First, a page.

پیوندهای پویای غیر خطی در بازارهای بین المللی سهام
|کد مقاله||سال انتشار||مقاله انگلیسی||ترجمه فارسی||تعداد کلمات|
|19085||2007||8 صفحه PDF||سفارش دهید||محاسبه نشده|
Publisher : Elsevier - Science Direct (الزویر - ساینس دایرکت)
Journal : Physica A: Statistical Mechanics and its Applications, Volume 377, Issue 1, 1 April 2007, Pages 173–180
This study examines the dynamic relationship between the major stock indices of the US, Japan, France and the UK by using the non-linear Granger-causality test. The empirical evidence indicates that there is a strong bi-directional non-linear causal relationship between the US and the others. While the US stock market Granger causes significantly the other considered stock markets, Japan and France do not linear Granger cause the US, but just the UK does.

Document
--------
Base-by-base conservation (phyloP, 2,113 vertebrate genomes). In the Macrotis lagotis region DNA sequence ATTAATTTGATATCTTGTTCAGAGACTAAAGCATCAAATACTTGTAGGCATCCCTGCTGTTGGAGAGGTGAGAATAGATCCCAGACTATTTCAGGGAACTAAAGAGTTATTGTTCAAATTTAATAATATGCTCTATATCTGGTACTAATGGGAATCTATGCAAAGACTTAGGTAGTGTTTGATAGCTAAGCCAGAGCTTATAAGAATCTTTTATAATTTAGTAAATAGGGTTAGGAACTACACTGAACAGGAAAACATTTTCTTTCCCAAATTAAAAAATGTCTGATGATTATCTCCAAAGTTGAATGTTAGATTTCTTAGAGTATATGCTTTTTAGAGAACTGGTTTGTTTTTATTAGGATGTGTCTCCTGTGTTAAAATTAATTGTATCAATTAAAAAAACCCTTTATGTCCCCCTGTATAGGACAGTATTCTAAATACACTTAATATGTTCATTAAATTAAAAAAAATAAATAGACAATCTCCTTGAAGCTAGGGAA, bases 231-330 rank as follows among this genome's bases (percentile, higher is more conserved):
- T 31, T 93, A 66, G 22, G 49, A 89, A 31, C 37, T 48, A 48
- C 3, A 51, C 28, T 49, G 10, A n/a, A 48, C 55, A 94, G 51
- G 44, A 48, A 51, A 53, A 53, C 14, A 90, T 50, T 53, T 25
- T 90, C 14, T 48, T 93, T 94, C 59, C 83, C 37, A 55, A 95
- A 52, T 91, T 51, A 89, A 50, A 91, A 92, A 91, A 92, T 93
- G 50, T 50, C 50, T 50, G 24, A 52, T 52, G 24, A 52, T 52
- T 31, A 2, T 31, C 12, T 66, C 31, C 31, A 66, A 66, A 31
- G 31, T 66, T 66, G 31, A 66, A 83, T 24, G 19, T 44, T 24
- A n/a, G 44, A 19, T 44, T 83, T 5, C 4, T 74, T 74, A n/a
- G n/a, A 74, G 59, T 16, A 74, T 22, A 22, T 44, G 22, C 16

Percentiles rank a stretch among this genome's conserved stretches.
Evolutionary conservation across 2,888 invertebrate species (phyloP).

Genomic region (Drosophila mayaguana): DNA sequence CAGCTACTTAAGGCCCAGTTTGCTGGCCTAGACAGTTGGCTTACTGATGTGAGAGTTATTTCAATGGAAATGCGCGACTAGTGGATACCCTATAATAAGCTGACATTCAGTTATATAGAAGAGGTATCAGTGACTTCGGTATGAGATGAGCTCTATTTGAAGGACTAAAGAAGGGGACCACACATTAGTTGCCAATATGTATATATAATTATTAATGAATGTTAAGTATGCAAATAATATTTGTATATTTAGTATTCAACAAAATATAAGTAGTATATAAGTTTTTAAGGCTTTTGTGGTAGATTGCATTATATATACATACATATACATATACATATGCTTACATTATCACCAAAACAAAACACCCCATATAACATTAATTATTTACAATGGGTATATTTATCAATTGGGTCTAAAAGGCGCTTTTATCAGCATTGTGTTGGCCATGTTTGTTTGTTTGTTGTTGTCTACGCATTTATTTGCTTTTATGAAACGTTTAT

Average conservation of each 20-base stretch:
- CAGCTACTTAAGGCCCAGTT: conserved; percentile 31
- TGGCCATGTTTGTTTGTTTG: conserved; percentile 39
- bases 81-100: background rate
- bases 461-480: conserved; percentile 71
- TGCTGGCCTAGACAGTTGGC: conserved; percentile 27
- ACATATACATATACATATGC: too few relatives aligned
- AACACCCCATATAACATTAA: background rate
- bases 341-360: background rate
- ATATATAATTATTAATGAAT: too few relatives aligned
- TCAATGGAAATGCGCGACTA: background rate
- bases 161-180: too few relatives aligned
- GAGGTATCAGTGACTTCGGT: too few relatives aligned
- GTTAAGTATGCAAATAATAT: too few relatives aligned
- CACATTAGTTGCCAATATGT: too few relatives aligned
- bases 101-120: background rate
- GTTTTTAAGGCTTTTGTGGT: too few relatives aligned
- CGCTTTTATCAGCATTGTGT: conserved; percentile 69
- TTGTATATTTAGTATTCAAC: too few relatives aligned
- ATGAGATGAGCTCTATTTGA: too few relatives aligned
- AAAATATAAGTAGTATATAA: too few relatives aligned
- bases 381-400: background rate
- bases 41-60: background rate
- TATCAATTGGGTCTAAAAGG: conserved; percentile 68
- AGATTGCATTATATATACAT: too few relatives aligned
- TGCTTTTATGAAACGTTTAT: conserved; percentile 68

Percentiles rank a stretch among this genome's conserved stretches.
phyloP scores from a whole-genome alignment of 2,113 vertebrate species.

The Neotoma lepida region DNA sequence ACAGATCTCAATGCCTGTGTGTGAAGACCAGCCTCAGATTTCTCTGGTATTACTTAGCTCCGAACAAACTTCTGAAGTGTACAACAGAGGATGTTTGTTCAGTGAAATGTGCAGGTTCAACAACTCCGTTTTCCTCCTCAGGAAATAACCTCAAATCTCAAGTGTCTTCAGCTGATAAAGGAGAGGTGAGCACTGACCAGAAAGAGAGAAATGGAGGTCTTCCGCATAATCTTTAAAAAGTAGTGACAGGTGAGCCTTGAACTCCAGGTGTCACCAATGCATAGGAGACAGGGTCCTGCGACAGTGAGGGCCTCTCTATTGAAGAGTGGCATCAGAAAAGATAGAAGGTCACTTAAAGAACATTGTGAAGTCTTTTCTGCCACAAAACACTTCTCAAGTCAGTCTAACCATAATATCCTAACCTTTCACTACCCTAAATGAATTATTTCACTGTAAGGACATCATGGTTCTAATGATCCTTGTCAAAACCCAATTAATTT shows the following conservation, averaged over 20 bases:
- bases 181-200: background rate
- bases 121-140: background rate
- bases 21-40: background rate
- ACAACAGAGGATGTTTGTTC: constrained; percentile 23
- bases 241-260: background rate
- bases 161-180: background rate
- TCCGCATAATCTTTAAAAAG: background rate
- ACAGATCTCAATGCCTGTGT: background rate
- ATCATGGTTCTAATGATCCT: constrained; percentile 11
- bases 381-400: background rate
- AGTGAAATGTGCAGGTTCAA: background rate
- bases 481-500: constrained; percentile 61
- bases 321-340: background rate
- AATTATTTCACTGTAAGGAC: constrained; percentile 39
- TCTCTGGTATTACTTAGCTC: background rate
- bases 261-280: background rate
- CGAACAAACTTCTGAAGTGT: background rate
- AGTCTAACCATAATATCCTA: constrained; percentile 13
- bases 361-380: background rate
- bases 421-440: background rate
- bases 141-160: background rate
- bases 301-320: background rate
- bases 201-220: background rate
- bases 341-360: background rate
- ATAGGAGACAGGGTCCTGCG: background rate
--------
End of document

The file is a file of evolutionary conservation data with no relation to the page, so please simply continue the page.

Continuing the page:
Few studies in the late 1980s and early 1990s detected that financial time series exhibit non-linear dependence  and . Scheinkman and LeBaron  showed that a substantial part of variation of US weekly stock returns seems to come from nonlinearities as opposed to randomness. Unfortunately, these findings were neglected by the literature and studies on causality relied on traditional linear Granger causality tests, even though these tests generally have low power against non-linear relationships . Following the Baek and Brock  test, Baek and Brock proposed a non-parametric statistical methodology for uncovering non-linear causal relationships, Hiemstra and Jones  modify the test and report highly significant bi-directional non-linear causality between daily returns on the Dow Jones Industrial Average and the percentage changes in New York Stock Exchange (NYSE) trading volume over the 1915–1946 and 1947–1990 periods. Fujihara and Mougoue  show that significant bi-directional non-linear causality exists between returns and trading volume of three petroleum future contracts. Abhyankar  finds a significant bi-directional non-linear causal relationship between the FTSE 100 index futures and cash markets. Asimakopoulos et al. , who investigate the non-linear relationship between currency future returns, finds uni-directional non-linear causality relationships among British Pound, Deutche Mark, the Japanese Yen, Swiss Frank and US dollars. They also filter the residuals using GARCH(1,1) model and report insignificant and statistically weaker non-linear causality relationships. The integration of world capital markets has increased over the last decade with the increase in easiness of capital flow across countries and financial integration, which is stimulated by the development and growth of derivative securities. Most of the studies found that financial markets in the US are the most influential markets , , ,  and . Fuerstenberg and Jeon  investigated the factors that move global markets and examined the correlation between the New York, Tokyo, Frankfurt and London market for the period 1986–1988. Eun and Shim  find that substantial amount of interdependence exists among international stock markets. It is well known historically at least that the US market has always had an influence on other markets. The October 1987 crash triggered great interest in the interrelation of global stock markets. There is evidence of greater interdependence among international stock markets after the October 1987 crash and the breakdown of the Japanese ‘bubble economy’ at the end of 1989. Especially, the Japanese market started to play a more active role in the global stock market after 1987 and 1989 . The Japanese market also influences most of the Asia-Pacific stock markets which illustrates the international significance of it . Therefore, we choose 1990 as the starting date of this study to cover the impact after the 1989 period. The interrelations among international stock markets have received a great deal of attention after the crash of the US equity markets in October 1987 followed by the bust of the Japanese “bubble economy” at the end of 1989. Cross-market interdependence in returns and volatilities appear to be bi-directional between the US and foreign markets . Since national stock markets operate in diverse time zones with the result that markets are nonsynchronous, we expect that especially Japan and the US stock markets have dynamic linkages. It has been found that the peak response of all the European and Asian-Pacific markets to the US innovations happen within a one-day lag . Kiymaz and Berument  also argue that the highest volatility occurs in Japan on Mondays, on Fridays in the United States and on Thursdays in the United Kingdom. Dornau  examines the causality between the US, Europe and Japanese stock markets considering one-day time lag by covering the period from 15 October, 1985 to 20 October, 1997. It considers the financial crises that the Japanese market experienced so the data are divided into four periods like October 1985–October 1987, March 1988–October 1989, March 1990–December 1992 and January 1993–October 1997, respectively. However, that study finds linear Granger causality from NYSE to NIKKEI in the first, second and the fourth periods. It finds a bi-directional linear Granger causality between NIKKEI and NYSE in the third period. In most of the studies above, interrelation of international stock markets are analysed using cointegration analysis, linear Granger causality and impulse response functions in the framework of vector autoregressive (VAR) models. These studies have showed that the US stock market affects the other stock markets linearly, but the reverse has not been supported, except by Dornau  who found that the US markets are influenced by others. However, the findings of the latter study are weak. The aim of that study is to investigate whether the latest finding is caused by non-linear causal ties that exist across international equity markets. To the best of our knowledge, there is no other study that investigates the non-linear Granger causality on these indices. In this study, the modified Baek and Brock  test, that was fully developed by Hiemstra and Jones , is used to examine the non-linear dynamic linkages between the US and the other stock markets. First, stationarity of each series is tested. Second, linear Granger-causality test is applied to find the relation of DOW with the other markets without any error correction term since the series do not have any long run relationships. Third, the non-linear Granger-causality test is applied. The study finds significant non-linear Granger causality from Nikkei225 to DOW and from CAC40 to DOW, which cannot be captured by the linear Granger-causality tests. FTSE100 and DOW have bi-directional relation in both types of tests. In short, in addition to linear dependencies, stock markets may exhibit highly non-linear dependencies. The rest of the paper is organized as follows: the next section discusses the linear and non-linear Granger-causality tests. The third section presents the data set and the empirical results of the test and the last section concludes with remarks of the study.